Instructions

  1. Place your cannabis in a bucket, pour a bit of solvent on it, and crush it up with large wooden spoon.
  2. Continue to add solvent to the mixture as you crush it up.
  3. Once it’s all crushed and mixed (3-4 minutes), pour the resulting mixture into another bucket. The remaining cannabis material in the original bucket can be used later, so save that.
  4. Repeat the first three steps with the same batch of cannabis (but clean solvent).
  5. Strain the resulting mixtures through the coffee filters into the jug.
  6. Fill the rice cooker about three-quarters full with the mixture and place it in a well-ventilated area away from open flames. Turn the cooker on high, but keep the lid off.
  7. As the substance evaporates, add more of your mixture to the rice cooker until it’s all added.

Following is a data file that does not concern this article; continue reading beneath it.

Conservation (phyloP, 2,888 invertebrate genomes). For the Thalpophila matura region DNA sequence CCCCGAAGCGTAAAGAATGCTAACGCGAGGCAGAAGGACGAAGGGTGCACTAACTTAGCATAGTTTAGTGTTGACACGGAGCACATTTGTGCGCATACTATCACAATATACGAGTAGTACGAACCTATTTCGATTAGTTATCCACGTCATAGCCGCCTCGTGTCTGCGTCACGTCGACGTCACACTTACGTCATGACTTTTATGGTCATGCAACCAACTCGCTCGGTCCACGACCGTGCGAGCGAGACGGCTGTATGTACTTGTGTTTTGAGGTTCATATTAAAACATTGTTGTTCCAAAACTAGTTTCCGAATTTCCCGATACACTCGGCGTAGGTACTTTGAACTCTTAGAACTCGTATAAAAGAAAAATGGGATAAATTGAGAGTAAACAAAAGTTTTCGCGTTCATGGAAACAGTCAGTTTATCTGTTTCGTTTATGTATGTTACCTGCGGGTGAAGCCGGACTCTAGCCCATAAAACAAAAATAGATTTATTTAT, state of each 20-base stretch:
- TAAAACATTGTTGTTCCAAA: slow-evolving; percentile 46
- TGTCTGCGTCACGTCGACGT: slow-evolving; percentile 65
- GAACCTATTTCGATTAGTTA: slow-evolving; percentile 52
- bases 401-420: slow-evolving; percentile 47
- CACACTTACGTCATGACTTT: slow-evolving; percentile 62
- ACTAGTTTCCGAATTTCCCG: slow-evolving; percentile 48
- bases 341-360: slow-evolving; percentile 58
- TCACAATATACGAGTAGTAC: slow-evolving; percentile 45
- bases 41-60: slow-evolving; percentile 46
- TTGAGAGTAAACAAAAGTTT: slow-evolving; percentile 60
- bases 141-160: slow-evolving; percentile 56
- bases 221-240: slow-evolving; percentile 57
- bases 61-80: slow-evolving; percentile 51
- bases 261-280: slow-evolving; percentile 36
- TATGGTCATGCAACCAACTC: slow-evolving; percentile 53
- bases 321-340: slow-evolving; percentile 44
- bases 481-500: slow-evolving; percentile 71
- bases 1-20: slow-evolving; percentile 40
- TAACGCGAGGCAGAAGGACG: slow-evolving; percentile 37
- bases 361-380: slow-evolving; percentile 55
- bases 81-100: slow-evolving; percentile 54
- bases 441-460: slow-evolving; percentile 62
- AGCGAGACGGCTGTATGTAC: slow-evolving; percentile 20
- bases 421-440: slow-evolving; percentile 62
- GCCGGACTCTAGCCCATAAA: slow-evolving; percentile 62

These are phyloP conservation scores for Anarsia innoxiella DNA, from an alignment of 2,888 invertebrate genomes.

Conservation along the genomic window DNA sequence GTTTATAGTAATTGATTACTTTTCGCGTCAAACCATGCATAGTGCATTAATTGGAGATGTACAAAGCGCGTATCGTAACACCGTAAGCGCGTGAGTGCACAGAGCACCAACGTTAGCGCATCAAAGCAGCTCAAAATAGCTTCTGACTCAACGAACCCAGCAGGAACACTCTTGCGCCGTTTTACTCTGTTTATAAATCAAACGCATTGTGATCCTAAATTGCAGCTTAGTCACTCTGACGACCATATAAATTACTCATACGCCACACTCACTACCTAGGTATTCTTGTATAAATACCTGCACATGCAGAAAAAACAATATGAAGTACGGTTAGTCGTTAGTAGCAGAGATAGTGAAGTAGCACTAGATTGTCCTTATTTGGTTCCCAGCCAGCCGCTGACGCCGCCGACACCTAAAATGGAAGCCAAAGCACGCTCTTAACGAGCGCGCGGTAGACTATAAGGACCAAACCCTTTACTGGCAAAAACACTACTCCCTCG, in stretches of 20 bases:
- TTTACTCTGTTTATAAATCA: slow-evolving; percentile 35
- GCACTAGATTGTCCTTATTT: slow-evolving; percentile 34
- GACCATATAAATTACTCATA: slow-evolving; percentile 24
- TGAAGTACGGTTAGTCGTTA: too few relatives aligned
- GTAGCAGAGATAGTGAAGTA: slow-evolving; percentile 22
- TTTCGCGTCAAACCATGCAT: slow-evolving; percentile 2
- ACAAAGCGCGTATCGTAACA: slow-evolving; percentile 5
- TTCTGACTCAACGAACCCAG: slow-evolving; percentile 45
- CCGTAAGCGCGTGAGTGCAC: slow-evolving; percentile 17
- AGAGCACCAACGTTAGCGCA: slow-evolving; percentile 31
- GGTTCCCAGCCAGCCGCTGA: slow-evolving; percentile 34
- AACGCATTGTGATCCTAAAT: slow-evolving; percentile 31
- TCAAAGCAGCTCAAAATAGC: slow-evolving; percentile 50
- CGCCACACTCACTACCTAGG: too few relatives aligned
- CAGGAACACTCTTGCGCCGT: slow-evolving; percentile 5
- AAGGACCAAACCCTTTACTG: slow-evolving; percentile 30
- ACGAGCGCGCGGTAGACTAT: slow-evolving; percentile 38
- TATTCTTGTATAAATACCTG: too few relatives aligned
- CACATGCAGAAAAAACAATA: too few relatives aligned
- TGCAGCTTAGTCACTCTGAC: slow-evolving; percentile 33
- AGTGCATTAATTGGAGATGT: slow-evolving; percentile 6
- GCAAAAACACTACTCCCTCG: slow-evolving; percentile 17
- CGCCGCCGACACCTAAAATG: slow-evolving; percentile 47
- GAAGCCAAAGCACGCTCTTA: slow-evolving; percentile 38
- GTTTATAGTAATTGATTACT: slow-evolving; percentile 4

8. The mixture will reduce. Once only two inches of the oil remains, add 10-12 drops of water; let it boil off.
  9. The rice cooker should automatically switch to the low setting. Once it has, turn the cooker off and stir the mixture. When the cooker is cooled off enough to turn back to high, cook the mixture on high again. When the cooker automatically turns back to low, turn it off again.
  10. Pour the mixture into a stainless-steel cup. Then place the cup on a gentle heating surface, such as a coffee warmer, to evaporate whatever water remains in the oil.
  11. Once there’s little to no bubbling, remove the cup from the heat.
  12. Once the oil is cooled, you can collect it in plastic syringes. The entire process takes 3-4 hours.

Rick Simpson, Rick Simpson oil, RSO, cannabis oil, cancer, skin cancer, CBD, THC, cannabinoids, medical cannabis, recreational cannabis, dosing, DIY, solvents

A Note on Solvents

The solvents used to create RSO are usually toxic to some degree. Inhaling the fumes during the process is bad for your health, which is why a well-ventilated area is ideal. You can also use a fan to blow the fumes away while it’s cooking.